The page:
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What Is the Difference Between Robbery and Burglary?

Robbery involves theft using force or intimidation.
Robbery and burglary should not be confused with theft.
Aggravated robbery involves the use of a deadly weapon.
Burglary charges usually involve entering a building with the intent of committing a crime.
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  • Written By: Christina Edwards
  • Edited By: W. Everett
  • Last Modified Date: 25 November 2014
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Robbery and burglary are often confused with each other. Although both of these crimes are associated with theft, burglary does not always involve stolen property or the intent to steal anything. An individual committing robbery steals something from someone by using force or intimidation. Burglary involves breaking into a building with the intent to commit a crime. Because of the difference between robbery and burglary, a person can be charged with both crimes for one incident.

In the United States, robbery is often considered to be a felony, and it can result in serving time in a state or federal prison. Robbery involves taking something valuable and using force, or the threat of force, to do so. Armed robbery involves the use of a weapon. The similar, but more serious, offense of aggravated robbery generally involves the use of a deadly weapon.

Burglary is also known as breaking and entering. It occurs when a person gains unauthorized access into a home, business, or other structure to commit a crime. The crime that he means to commit is not always theft. Also, the amount of force needed to get into the building does not have to be extraordinary to constitute burglary, and it can even consist of picking a lot or simply walking in.

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One major difference between robbery and burglary is that robbery always involves theft, while burglary does not. The crime that a burglar commits can be anything, including assault, rape, murder, or vandalism. Acts of violence are also a major difference between these two types of crimes. During a robbery there is usually some sort of violence, force, or just threats. Violence is not always an element of a burglary.

Another difference between robbery and burglary is the presence of the victim during the crime. During a robbery, there must be a victim present. In the case of a burglary, however, the victim is not always in the vicinity.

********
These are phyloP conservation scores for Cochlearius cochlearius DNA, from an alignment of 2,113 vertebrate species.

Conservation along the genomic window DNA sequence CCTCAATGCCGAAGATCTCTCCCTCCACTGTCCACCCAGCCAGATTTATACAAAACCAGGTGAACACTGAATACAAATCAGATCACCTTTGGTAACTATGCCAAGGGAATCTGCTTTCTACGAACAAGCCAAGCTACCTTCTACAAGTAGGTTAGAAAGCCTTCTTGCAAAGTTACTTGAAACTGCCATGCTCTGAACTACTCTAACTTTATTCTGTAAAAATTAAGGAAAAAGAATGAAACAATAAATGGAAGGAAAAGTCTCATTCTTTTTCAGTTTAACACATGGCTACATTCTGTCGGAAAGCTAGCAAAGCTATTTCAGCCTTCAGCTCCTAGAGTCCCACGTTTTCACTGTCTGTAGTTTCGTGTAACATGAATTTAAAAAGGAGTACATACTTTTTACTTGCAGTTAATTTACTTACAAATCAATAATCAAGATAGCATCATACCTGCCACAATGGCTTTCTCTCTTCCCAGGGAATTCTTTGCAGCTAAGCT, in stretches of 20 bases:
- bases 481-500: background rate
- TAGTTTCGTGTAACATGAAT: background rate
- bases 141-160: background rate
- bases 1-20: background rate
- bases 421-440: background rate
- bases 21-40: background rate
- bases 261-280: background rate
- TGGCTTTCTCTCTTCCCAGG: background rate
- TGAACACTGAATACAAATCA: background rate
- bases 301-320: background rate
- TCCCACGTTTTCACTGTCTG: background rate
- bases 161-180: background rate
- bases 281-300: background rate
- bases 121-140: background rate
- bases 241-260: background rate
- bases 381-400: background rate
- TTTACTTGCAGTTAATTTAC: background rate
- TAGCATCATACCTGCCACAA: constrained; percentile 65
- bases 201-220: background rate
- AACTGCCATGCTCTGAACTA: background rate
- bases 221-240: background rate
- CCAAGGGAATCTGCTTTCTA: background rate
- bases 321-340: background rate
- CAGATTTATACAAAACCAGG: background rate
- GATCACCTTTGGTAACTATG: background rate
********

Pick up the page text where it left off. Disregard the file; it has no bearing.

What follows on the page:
Robbery and burglary also should not be confused with theft. Theft is the crime of taking another person's property without his consent, whether that person is there or not. Though robbery is a crime of theft, the owner of the stolen property is always there. During a burglary, theft does not always occur.

If a person breaks into a building with the intent to steal some sort of property, he has just committed burglary. After he steals something, he has committed both burglary and theft. If the criminal is interrupted during the crime and he threatens the person with a gun, he can then be charged with all three crimes of burglary, theft, and robbery.

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stoneMason
Post 3

So I guess robbery charges are much more serious than burglary charges. Someone can commit burglary without harming or threatening anyone.

Robbery is dangerous because there is force and intimidation. I think that an armed robbery can even result in homicide if there is a struggle even though that was not the intention of the robber.

burcinc
Post 2

@ankara-- I think the reason that most of us associate burglary with theft and robbery is because different states define these legal terms differently. There are states that define burglary as unauthorized access to a building to with the intention of theft or another felony. Different states can also have differing sub-categories for robbery and burglary and the article mentioned some of those.

So it's a good idea to check the definitions and the burglary laws of the state you're in.

bluedolphin
Post 1

I also thought that a burglary charge meant breaking into a home and stealing something. I had no idea that theft is not involved in burglary. But I think that most people have this misconception, I'm not the only one. I wonder why or how this common misconception happened in the first place?

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